New Mexico lawmakers propose taxing Virgin Galactic space flight tickets

New Mexico taxpayers have invested millions for the construction and operation of its commercial spaceport, for which the state has been promised returns in the form of high-paying aerospace jobs, related economic development and tourism.

What New Mexico does not get, however, is any tax revenue from sales of high-priced tickets to fly to space with Virgin Galactic, the spaceport’s anchor tenant.

A bipartisan bill introduced in the state Legislature seeks to close a loophole that excluded spaceflight passenger tickets from gross receipts taxes. The move aims to harvest revenue from ticket sales as Virgin Galactic prepares to begin regular commercial service later this year.

HB 72 would amend a statute that excludes receipts “from launching, operating or recovering space vehicles or payloads in New Mexico” from gross receipts taxes, clarifying that sales “for transporting any person into or near space” would be taxable.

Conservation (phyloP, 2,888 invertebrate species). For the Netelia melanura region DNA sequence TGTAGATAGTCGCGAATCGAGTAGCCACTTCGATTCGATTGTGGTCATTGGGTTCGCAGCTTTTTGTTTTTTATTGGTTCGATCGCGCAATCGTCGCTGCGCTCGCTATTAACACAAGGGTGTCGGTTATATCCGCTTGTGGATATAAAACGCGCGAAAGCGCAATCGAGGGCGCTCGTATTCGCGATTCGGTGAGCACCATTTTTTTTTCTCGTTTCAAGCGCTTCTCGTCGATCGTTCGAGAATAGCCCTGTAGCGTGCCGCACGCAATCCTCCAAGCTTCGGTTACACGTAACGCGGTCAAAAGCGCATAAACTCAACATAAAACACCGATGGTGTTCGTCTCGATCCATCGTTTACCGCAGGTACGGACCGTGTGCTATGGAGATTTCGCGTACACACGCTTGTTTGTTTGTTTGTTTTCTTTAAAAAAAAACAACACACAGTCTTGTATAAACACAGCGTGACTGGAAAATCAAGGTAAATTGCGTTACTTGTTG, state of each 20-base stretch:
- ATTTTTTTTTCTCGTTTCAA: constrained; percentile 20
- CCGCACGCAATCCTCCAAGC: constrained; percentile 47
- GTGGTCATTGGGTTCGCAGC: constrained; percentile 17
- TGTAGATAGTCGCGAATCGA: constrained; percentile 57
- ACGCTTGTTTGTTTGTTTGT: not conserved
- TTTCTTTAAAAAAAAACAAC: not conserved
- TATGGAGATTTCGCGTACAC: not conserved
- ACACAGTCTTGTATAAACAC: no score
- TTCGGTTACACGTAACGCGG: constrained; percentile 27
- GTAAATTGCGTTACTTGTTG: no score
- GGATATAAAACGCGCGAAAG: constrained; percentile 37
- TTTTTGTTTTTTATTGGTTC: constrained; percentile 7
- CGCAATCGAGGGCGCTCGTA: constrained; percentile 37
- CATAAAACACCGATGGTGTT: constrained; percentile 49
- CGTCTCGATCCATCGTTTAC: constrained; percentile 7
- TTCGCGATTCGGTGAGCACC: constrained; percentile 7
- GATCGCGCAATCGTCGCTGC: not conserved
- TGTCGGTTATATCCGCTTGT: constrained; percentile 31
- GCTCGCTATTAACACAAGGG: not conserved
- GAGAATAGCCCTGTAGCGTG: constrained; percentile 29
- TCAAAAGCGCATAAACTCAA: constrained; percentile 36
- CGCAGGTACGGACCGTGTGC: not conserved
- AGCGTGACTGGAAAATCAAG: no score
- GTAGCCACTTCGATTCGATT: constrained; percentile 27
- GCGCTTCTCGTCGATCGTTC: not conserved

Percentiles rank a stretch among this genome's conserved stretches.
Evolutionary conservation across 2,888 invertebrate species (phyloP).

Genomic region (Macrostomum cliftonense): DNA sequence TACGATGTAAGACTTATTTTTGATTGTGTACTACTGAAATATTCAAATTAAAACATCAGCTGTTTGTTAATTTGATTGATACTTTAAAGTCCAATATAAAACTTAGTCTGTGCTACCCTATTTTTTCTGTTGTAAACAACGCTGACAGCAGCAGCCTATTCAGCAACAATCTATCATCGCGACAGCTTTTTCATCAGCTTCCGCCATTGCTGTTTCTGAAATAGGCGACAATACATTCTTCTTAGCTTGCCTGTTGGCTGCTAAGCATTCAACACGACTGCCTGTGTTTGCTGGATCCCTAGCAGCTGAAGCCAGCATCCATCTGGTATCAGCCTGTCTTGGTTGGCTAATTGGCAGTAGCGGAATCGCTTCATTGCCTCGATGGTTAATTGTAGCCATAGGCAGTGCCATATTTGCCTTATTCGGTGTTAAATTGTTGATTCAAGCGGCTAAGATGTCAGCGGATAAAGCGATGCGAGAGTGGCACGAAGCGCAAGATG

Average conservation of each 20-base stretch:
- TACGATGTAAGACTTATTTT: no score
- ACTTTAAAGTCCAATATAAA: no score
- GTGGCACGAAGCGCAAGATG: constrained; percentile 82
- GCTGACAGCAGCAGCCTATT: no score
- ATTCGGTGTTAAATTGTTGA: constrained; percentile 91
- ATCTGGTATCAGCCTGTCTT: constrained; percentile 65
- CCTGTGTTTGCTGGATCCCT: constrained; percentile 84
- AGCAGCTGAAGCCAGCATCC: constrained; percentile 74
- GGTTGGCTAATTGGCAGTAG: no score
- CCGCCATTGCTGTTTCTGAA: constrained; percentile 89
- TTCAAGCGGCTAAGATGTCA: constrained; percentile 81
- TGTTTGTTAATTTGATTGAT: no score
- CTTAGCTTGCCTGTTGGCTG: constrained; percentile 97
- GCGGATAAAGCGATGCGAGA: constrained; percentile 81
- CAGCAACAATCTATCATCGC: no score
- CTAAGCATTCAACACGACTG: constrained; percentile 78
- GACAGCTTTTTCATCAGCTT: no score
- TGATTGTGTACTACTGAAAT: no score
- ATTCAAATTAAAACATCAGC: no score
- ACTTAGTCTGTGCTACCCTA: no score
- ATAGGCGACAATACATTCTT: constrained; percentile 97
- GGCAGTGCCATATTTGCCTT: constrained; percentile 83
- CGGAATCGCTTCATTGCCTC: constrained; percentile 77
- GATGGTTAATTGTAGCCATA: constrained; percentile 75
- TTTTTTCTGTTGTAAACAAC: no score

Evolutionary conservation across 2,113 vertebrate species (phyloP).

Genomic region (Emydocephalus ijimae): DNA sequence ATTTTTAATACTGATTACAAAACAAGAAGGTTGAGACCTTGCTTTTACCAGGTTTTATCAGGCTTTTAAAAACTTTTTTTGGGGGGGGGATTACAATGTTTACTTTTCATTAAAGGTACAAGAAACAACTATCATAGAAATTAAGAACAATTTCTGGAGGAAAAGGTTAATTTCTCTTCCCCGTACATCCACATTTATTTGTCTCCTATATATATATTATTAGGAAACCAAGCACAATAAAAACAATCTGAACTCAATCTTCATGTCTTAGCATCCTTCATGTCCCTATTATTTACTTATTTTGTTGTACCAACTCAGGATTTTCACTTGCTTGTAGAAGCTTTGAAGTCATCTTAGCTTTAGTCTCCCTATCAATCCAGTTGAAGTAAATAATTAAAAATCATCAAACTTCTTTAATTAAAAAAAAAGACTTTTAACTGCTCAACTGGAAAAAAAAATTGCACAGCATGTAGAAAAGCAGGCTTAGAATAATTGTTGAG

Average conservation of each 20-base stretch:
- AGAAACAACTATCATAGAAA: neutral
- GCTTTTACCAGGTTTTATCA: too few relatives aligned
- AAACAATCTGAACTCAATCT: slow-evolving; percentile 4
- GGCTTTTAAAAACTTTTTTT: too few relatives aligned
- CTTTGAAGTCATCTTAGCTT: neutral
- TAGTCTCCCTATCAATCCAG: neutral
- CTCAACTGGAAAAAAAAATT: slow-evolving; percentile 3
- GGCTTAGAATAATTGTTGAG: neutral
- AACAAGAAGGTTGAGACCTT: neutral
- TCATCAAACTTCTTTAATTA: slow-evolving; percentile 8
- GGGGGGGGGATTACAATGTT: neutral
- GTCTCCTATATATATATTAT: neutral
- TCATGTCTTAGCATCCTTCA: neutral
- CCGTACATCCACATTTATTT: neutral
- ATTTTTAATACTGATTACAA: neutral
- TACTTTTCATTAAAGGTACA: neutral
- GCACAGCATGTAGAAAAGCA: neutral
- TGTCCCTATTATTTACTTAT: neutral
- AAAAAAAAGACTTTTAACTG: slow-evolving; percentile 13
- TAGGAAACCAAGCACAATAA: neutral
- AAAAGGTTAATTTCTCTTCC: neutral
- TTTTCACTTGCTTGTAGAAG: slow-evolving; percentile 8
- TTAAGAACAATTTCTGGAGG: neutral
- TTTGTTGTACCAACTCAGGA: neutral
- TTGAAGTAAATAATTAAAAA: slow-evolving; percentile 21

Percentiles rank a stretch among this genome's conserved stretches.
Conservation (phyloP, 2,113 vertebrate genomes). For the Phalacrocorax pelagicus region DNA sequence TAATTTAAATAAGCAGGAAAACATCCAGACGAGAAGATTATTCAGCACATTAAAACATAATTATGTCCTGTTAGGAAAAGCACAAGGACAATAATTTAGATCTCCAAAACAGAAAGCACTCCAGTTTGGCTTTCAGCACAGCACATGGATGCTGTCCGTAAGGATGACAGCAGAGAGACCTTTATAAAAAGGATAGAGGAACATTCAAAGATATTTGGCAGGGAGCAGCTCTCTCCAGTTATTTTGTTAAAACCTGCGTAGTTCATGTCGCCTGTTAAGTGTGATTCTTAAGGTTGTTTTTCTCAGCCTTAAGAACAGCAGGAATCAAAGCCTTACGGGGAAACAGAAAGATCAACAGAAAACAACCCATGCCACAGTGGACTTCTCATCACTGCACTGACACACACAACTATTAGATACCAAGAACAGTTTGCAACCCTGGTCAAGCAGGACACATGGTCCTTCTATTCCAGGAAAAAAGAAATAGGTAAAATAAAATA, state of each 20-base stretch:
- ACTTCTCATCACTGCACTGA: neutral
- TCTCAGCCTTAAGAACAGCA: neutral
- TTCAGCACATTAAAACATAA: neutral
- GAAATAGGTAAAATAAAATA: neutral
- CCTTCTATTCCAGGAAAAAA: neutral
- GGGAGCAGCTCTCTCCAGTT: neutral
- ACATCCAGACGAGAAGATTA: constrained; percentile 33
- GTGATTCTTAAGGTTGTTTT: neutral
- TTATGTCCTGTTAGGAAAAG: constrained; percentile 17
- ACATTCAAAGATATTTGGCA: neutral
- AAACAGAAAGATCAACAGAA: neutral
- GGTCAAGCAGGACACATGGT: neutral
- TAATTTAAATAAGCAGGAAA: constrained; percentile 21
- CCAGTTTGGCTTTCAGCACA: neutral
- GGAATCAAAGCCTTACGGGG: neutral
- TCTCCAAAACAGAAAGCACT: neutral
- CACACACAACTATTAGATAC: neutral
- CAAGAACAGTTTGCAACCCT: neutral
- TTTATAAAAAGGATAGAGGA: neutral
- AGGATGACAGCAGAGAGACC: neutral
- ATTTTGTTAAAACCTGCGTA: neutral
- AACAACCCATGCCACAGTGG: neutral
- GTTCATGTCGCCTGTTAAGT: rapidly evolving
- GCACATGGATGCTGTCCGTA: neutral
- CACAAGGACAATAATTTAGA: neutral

Virgin Galactic ground crew waits for the pilots of the WhiteKnightTwo carrier aircraft to disembark after landing at Spaceport America on Thursday, August 15, 2019.

A 2019 ruling by the state Taxation and Revenue Department on the question of taxing flights to space essentially treated passengers as freight, stating: “… it seems reasonable to consider passenger revenues as receipts received for the operation of a space vehicle.”

“When those exemptions were drafted, it was not in anyone’s mind that people would be a payload,” state Rep. Jason Harper, R-Rio Rancho, told the Las Cruces Sun News. Harper is a co-sponsor of the bill.

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